GENIEfy: creating a Grid ENabled Integrated Earth system modelling framework for the community.

Lead Research Organisation: University of East Anglia
Department Name: Environmental Sciences


The GENIE project's aim is to build simplified and faster-running models of the Earth's climate system, and make them easier to use and more widely available to other people who want & need to use them. State-of-the-art climate models (such as the excellent Hadley Centre model) work on quite detailed scales in both space and time, and are consequently big and slow, and cannot be used to simulate more than a few centuries of climate on anything other than a super-computer, and even so may take months to give results. We aim to model the climate for many thousands of years, because the climate of the Earth has undergone major and dramatic climate changes (including ice ages) in the past, over periods of many thousands (and even millions) of years, and we need to understand these so that we can model future climate with more confidence. And we aim to do this using more widely available computers (including top-end PCs) so that more scientists who are not computer experts can explore their ideas. To build such models which run thousands of times faster, we have to work with coarser grids, giving us less detailed results, and also use simplified versions of the physical, chemical and biological processes which interact to control the climate. The price of this is that we expect less accurate results, but we can afford to do large numbers of runs to compare the results, and so find out how much simplification we can tolerate, and how accurate the answers are, which is almost impossible with the big models. In the first phase of GENIE we have successfully built a small family of such simplified models and used advanced computational methods to tune' them to real world data, and to attack difficult questions about their reliance on things that we do not know very well. We now aim to build on this; (1) to try to find out how much detail is really needed for various levels of accuracy; (2) to create links between our models of the climate and models of technological development and the economy; (3) to make our models more similar to the big mainstream models (and so make it easier to compare results with them); (4) to make them better and even faster; and (5) to make them much more easily & widely usable by people other than their creators. We shall do this by exploiting the advanced software and computing technology which makes powerful computer resources available over the internet.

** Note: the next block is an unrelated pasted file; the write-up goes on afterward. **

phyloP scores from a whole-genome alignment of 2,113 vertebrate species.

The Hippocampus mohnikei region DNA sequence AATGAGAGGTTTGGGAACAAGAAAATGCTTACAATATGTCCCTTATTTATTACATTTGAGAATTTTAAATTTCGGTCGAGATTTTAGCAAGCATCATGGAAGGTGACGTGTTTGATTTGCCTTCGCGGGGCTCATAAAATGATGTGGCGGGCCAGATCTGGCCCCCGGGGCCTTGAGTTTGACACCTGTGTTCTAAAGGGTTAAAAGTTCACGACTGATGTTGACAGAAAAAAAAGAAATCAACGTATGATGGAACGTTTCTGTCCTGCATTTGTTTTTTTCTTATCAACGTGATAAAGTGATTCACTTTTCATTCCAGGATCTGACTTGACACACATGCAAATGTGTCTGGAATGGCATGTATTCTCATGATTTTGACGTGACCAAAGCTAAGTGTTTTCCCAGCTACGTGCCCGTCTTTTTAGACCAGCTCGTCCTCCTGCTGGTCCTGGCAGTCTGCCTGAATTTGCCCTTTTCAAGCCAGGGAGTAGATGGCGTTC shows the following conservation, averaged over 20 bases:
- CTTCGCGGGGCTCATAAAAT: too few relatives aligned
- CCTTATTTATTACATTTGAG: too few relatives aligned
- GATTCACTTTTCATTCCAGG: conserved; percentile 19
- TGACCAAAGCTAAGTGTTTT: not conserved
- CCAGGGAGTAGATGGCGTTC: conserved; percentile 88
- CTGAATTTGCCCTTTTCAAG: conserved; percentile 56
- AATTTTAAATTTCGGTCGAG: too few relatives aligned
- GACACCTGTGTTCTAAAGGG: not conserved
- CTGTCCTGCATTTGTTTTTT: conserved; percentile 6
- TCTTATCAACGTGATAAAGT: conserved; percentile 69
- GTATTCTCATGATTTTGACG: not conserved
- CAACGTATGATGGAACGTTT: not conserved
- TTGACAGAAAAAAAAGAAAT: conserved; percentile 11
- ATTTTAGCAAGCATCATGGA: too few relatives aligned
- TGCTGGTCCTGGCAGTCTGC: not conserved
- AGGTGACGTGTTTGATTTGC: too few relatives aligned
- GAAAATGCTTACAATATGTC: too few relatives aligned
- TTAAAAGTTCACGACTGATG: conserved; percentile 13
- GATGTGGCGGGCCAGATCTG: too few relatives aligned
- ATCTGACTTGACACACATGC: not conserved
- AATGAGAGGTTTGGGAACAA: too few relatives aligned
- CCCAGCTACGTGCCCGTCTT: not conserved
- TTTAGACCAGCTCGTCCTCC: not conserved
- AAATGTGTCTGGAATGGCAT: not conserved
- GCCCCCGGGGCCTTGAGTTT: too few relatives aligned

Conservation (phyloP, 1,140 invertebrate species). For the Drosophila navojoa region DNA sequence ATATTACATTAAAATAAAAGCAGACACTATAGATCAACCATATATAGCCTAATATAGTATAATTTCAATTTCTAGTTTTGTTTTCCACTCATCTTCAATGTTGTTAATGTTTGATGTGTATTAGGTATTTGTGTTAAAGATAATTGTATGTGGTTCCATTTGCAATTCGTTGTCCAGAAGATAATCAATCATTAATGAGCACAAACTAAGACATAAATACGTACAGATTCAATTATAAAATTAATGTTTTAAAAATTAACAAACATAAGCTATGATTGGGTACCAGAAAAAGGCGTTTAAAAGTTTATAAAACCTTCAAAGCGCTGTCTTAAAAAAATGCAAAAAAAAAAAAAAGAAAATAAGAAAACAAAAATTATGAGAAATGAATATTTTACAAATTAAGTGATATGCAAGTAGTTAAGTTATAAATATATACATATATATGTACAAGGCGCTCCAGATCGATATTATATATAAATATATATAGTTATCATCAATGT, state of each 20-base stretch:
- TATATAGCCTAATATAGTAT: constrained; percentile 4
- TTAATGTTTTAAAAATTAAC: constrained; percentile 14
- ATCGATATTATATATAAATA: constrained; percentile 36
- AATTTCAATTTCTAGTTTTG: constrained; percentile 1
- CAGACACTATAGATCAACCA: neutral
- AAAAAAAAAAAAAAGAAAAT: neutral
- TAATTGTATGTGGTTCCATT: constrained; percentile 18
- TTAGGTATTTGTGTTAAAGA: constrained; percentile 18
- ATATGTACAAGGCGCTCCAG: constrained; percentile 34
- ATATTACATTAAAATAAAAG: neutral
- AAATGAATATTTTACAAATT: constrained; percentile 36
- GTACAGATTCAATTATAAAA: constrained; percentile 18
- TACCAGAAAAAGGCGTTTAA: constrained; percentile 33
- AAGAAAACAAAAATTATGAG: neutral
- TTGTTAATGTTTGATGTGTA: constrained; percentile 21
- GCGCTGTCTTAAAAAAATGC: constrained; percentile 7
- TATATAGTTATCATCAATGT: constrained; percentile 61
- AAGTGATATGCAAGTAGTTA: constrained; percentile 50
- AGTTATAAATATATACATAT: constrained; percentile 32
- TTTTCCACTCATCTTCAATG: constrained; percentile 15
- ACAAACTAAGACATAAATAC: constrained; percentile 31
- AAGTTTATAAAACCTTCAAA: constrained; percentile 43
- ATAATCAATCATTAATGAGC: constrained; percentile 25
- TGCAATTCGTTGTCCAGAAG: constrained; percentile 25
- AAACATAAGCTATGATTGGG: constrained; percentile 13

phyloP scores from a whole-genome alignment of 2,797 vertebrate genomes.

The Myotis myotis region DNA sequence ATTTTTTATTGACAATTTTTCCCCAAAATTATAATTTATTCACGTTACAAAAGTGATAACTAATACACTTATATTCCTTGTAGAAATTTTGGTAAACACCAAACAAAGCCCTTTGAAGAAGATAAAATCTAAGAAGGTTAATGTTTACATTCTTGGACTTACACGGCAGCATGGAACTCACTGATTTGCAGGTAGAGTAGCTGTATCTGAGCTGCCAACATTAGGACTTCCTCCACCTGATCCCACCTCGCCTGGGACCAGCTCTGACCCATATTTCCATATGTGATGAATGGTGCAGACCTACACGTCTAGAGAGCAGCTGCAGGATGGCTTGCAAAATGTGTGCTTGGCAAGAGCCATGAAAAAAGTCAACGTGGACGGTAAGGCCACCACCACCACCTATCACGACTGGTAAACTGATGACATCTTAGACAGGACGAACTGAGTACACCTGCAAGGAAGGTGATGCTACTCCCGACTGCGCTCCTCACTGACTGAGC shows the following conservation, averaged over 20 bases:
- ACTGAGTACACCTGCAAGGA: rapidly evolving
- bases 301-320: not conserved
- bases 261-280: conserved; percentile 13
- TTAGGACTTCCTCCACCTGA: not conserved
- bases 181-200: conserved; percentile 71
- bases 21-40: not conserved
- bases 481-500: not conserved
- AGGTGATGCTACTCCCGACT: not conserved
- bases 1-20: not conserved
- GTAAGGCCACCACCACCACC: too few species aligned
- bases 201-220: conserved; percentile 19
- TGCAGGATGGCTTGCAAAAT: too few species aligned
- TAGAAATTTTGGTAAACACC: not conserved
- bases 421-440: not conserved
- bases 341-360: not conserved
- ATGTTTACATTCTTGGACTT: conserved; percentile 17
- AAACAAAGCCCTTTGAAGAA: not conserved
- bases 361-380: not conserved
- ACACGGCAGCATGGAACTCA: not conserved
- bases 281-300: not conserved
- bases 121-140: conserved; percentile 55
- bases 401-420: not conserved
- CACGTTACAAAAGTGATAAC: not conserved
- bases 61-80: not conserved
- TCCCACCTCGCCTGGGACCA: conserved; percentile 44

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Annan JD (2007) Efficient estimation and ensemble generation in climate modelling. in Philosophical transactions. Series A, Mathematical, physical, and engineering sciences

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Archer D (2009) Atmospheric Lifetime of Fossil Fuel Carbon Dioxide in Annual Review of Earth and Planetary Sciences

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Armstrong C (2009) Coupling integrated Earth System Model components with BFG2 in Concurrency and Computation: Practice and Experience

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Armstrong C (2008) NOAH: A CSP-based language for describing the behaviour of coupled models in Software: Practice and Experience

Description We developed a flexible, modular Earth system modelling framework ('GENIE') and a set of tools for compiling, running and analysing the output of the model, using the Grid. GENIE was used to study long-term future climate change due to human activities and to study past climate changes. The computational efficiency of the model and the use of Grid computing allowed us to do massive ensemble studies with the model, including assessing the stability of the Atlantic thermohaline circulation and the likelihood of collapsing it under anthropogenic climate change.
Exploitation Route The model is being used in teaching Earth system science and in research.
Sectors Education,Environment

Description We developed an Earth system modelling framework - GENIE - which is now being used in further research and education.
First Year Of Impact 2010
Sector Education,Environment
Impact Types Cultural,Societal